Alphabet Agitation: Replacing Keys on a Macbook Keyboard
written by: Austin•edited by: Michael Dougherty•updated: 6/18/2011
So you got a little too upset one night and slammed your fist down on your keyboard. You didn't think too much about it, but then noticed that your 'G' key popped off, and now you need to know how to put the letter back on a Macbook keyboard. Here's a beginner's guide on doing just that.
slide 1 of 7
Replacing Keys and Letters: Easy, or Should I Hire Somone?
If a key popped off of your Macbook, you'll be remarkably happy to know that getting it back on or putting on a replacement key is not hard at all. It is, in fact, one of the easiest repairs you can do yourself because unlike many other things you'd be doing, there is no crazy unscrewing of the eight specific screws to remove the top case, no carefully prying off the delicate pieces of the computer's inside, and no complicated rules to follow to make sure you don't ruin your entire computer with the flick of your wrist. It literally is easier than following the instructions on those little LEGO sets you had as a kid.
slide 2 of 7
Step 1) Get the Key(s)
If, in your fit of rage or fit of happiness (or however you managed to knock keys off of your keyboard), you happened to snap multiple keys off of your keyboard, you'll need to gather them up from their various resting places and get them placed on your table to make sure none of them are individually snapped in half. If they are, you need to order individual keys from Apple before you can continue on with the replacement process.
Next, flip all of the keys over and look at the backs. You may need to run your finger over them, but you should be able to see pretty clearly whether or not the small plastic insert is still attached to the back of each key. If each one still has its respective inserts, you can move onto the next step.
slide 3 of 7
Step 2) Pry Out the Plastic Insert
The one tool that you will actually need to complete this task is something like a screwdriver, a butter knife, or anything else that can be used to pry something off of something. Sound simple enough? Good! Once you have that tool, carefully insert it in between the plastic piece and the key itself and gently (keyword "gently") bend your tool downward and pop that insert from its casing, allowing it to fall to the table beneath it.
After the plastic hinge is separated, set it next to the top case of the key in the same orientation that it was initially placed within in the key so that we don't accidentally put a key on upside down. While this makes for some clever jokes to play on your parents or roommates, it's really inconvenient if you are the OCD type, as many of us are.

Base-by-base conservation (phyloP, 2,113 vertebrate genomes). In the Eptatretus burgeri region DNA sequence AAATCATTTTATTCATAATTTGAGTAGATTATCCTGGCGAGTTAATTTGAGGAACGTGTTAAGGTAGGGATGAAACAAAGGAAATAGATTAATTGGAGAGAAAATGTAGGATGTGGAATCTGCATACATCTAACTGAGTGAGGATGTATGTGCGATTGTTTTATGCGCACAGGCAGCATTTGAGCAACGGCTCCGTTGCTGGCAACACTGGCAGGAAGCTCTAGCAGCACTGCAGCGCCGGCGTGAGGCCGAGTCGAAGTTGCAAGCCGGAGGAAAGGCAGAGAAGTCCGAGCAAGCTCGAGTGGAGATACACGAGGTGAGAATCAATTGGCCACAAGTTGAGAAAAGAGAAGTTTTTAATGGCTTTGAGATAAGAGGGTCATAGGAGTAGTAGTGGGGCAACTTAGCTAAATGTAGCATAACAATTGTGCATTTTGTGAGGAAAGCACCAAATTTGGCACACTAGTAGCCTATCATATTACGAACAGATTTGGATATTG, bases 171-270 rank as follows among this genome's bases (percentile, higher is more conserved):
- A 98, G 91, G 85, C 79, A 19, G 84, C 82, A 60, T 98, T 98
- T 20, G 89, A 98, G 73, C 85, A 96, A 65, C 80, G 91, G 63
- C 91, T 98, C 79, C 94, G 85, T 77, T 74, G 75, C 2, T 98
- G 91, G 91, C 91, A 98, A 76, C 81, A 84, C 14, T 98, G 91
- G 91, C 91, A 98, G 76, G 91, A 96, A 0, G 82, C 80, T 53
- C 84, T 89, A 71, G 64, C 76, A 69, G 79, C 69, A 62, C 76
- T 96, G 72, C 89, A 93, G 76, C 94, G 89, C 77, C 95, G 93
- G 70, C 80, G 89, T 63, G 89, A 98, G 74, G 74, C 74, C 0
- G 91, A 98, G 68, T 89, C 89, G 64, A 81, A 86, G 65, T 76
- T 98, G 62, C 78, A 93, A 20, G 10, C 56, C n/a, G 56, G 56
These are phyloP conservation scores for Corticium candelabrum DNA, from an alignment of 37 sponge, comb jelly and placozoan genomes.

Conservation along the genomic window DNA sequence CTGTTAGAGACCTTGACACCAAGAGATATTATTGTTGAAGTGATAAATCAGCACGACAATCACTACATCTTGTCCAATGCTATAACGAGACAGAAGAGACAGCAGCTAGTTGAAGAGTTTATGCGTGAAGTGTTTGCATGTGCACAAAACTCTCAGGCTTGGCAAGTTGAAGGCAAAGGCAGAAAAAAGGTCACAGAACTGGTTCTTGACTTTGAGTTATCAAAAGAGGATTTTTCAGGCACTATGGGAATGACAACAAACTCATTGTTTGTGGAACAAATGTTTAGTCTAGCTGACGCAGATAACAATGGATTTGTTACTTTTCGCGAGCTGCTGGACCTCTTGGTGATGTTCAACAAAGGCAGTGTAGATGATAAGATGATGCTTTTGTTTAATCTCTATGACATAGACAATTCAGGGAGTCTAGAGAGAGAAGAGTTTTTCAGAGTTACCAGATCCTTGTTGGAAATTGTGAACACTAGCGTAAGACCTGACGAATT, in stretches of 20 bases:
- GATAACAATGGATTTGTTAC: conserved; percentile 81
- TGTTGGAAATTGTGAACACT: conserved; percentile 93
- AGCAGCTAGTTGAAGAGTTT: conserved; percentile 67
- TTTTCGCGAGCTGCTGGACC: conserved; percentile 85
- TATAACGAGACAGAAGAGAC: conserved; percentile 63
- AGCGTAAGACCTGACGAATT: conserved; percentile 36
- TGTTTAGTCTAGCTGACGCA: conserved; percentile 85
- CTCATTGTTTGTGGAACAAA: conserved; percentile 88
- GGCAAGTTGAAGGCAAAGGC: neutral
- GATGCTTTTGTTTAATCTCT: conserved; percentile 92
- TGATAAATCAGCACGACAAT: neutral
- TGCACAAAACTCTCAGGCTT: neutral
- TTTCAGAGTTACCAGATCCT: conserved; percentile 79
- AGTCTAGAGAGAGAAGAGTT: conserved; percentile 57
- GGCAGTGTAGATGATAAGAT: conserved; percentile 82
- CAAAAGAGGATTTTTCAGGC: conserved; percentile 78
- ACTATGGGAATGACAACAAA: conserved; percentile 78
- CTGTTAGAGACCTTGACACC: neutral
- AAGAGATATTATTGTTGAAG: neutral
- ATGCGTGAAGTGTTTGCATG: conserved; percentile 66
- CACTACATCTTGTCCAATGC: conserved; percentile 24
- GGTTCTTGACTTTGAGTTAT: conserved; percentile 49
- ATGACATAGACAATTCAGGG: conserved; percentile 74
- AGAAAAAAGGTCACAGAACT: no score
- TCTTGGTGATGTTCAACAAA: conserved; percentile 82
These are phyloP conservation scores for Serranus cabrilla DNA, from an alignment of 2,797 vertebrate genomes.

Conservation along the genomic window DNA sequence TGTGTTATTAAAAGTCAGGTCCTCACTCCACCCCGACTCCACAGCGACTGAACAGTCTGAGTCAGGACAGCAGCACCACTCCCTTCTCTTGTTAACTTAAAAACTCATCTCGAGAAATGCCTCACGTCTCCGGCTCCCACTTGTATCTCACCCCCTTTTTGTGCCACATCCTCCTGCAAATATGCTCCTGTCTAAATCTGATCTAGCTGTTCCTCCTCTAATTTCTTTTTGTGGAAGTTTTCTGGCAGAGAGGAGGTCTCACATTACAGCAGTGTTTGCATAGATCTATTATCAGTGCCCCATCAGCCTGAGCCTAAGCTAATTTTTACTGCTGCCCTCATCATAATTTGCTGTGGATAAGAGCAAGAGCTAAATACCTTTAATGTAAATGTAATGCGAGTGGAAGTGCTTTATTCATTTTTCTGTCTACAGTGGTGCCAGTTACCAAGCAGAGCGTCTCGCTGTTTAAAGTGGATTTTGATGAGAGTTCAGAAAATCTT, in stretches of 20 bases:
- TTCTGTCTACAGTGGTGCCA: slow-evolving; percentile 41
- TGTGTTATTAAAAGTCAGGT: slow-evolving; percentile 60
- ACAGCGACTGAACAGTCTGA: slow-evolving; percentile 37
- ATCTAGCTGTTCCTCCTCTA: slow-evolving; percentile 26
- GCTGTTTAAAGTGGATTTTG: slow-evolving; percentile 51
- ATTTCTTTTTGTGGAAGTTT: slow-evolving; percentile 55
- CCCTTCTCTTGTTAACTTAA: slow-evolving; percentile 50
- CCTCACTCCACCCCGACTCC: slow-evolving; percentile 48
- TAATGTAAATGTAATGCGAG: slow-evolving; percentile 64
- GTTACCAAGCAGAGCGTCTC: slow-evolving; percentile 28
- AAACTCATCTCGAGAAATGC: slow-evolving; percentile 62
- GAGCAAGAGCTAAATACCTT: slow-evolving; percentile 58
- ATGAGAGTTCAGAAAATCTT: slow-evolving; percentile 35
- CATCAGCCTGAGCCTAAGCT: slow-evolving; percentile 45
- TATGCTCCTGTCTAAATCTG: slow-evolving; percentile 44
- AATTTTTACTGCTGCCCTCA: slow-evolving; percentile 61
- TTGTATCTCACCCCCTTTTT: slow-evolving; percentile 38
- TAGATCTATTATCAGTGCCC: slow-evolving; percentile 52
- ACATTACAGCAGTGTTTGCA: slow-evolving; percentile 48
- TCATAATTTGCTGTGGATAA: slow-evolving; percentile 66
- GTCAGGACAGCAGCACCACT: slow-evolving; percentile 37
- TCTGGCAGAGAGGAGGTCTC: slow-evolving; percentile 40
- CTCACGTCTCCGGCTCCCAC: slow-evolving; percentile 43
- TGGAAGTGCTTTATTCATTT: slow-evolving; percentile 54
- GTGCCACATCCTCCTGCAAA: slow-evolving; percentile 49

slide 4 of 7
Step 3) Attach the Hinge to the Laptop
Now for the fun part: Actually getting your key back onto your keyboard.
If you look carefully at the place where your key used to rest (if you broke off multiple keys and you're unsure where each one goes, be sure to refer to an image of a keyboard before placing keys in the wrong spot) and pick up the corresponding plastic hinge that you snapped off in step 2. It shouldn't be too hard to figure out, but essentially all you need to do is snap the hinge onto the designated spot. If you encounter trouble, chances are your hinge is upside down or flipped the wrong way. Try various orientations until you get it on, and then repeat this for all of the individual hinges you have.
Tip: You may have to use your screwdriver/butter knife/etc to press on the corners of the hinge and pop them into place. Occasionally it can be hard to do this with your finger because you end up pressing down the whole key, making it impossible to snap it into place.
slide 5 of 7
Step 4) Attach the Key to the Hinge
Next, pick up the key (as in, the piece with the letter on it) and gently lay it on top of the keyboard exactly where it's going to be, face up. When you think you have it aligned perfectly, press down firmly but gently on the right side of the key until it snaps into place, and then slowly slide your finger across it to the left. Listen as subsequent hinges snap into place and that satisfying "click" is heard when the last corner meets its hinge-mate.
If you are unable to get the key to snap into place, try removing the hinge and starting over from step 3, this time flipping the hinge another direction. You may have it upside down or sideways, which means you would also have to turn the key sideways in order for it to work.
slide 6 of 7
Step 5) Attach the Rest Of Them/Rejoice In Your Victory
Repeat this last step for the remaining keys that you accidentally broke off until all of them are on, and then take a deep breath: You successfully completed your own repair of a computer. Do you feel like you could conquer the world yet? Because you just learned how to put a letter back on a Macbook keyboard, so you should.
After everything is said and done, it should go without saying that you should turn on your computer and check to make sure everything is working properly. There shouldn't be too many issues, as the actual key isn't what allows you to type; it's the button underneath it. But if you do have problems, you may need to look into getting your keyboard professionally repaired or removing the top case to check for connection issues.
Happy key-replacing! Feel free to comment with questions!